I asked some parents to answer a few questions for me about this topic.  I wanted to learn about their social lives to gain a more broad perspective for this blog post.  It was really interesting.  First of all, the questions were answered by a total of 11 parents in their late 20s and 30s.  When I straight-up asked how important having a social life is for them, only 2 out of 11 said that it was not important.  Another 2 said it was extremely important.  While the remaining 7 were somewhere in the middle.  By “middle” I mean that they basically said that while having a social life is important to them, their family comes first and they don’t push real hard to socialize.  My husband and I definitely fall into that category.  We love to socialize and think it’s important, but we don’t push it.  And, you know what?  We probably should push a little harder.  I’ve learned that a parent’s social life is like a marriage.  It requires effort, priority, care and even compromise.  So say you’ve made the decision to work harder on your social life.  The next thing you’ve got to do is figure out where to hang out and whether it’s a kid-friendly gathering or not.  That can be tricky.  A few of the parents that I questioned said they prefer to hang out with friends without their children present.  I understand that completely.  It’s nice to have a little break and be able to say “shit” whenever you want to.  But most of the parents said that they prefer to hang out with their friends at someone’s home with their children present.  I also understand that completely.  No babysitters required.  No feeling guilty for leaving your kiddo while you go have fun.  Sounds like a great compromise.  But my final verdict on all that is that there should probably be a mix of the two.  And because most of these parents said they socialize with friends about once per month (2 of them said once or more per week, which is very impressive!), you probably won’t end up with an adults-only evening every single month.  But who cares?  If it has to be every other month, I’m all for it.  That’s a better rate than what we have going on right now.  I should go grab my calendar and start messaging folks, stat.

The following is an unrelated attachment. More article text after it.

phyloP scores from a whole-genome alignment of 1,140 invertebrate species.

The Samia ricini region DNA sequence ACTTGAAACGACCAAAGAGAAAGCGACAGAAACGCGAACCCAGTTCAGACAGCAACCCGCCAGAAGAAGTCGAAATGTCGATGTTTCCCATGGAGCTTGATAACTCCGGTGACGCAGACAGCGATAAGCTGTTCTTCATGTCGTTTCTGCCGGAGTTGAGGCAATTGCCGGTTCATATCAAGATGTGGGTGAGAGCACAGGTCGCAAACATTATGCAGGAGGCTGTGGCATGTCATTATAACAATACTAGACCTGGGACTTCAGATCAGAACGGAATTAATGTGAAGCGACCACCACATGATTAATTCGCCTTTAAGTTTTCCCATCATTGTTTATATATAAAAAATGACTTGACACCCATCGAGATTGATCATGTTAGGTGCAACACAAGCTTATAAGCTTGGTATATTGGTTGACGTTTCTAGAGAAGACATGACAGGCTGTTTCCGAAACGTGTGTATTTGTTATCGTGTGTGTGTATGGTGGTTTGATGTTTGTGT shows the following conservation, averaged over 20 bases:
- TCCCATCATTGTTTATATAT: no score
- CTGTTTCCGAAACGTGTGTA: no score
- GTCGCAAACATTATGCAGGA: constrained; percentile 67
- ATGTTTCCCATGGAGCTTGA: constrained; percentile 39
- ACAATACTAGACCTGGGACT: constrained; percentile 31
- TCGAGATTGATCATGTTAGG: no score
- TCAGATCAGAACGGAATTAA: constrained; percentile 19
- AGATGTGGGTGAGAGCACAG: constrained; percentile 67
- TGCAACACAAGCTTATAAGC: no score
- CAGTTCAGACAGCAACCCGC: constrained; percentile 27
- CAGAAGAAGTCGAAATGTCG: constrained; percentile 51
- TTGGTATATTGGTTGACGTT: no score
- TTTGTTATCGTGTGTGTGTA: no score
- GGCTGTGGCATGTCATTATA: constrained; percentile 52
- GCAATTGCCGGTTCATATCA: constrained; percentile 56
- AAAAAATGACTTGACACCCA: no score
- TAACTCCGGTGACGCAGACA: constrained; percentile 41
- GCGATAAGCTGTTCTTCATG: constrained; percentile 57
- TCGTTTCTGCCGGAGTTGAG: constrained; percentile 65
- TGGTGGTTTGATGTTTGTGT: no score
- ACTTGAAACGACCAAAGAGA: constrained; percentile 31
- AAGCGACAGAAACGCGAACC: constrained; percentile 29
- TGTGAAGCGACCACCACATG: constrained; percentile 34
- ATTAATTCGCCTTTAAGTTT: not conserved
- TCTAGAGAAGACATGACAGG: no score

Overall, I’d say that having a social life as a parent boils down to one main thing.  Do what you can, when you can.  But you have to actually do it.  Gonna be busy for the next 3 weeks and won’t see a single friend once for that entire 21 days?  Fine.  But if you want to see your buddies, you really, really need to put forth the effort to see them on week 4.  Low on funds?  That’s okay.  Find a friend that is willing to hang out with the kiddos present at a home while you have a lunch consisting of peanut butter and jelly sandwiches.  I don’t know about you, but I enjoy even just a 10 minute chat with a friend in the driveway, okay?  I’ll take what I can get.  And finally, we really must take advantage of technology and not get all Why didn’t you actually call me? on each other.  Come on, now.  We all know that for most of us, it’s much more convenient and much quicker to send a text message or even a Facebook message.  Let’s give each other a break and just speak via computer, okay?  It’s not rude.  It’s not wrong (sure, there are a few exceptions, but mostly, it’s not).  Plus, Facebook is an excellent way to keep up with what’s going on with friends.  Like we really have time to go to each other’s houses every week and look through photo albums.  So, go ahead.  Post those pictures.  I’ll “like” your photo if you “like” mine.  And hopefully, I’ll actually see you in the flesh once per month, whether it be at Chuck E. Cheese’s or Perry’s Steakhouse.  Take your pick.

Here I am with friends hosting the one and only party I hosted while pregnant.
Here I am with friends hosting the one and only party I hosted during my first pregnancy.
Categories Family FunTags , , , , ,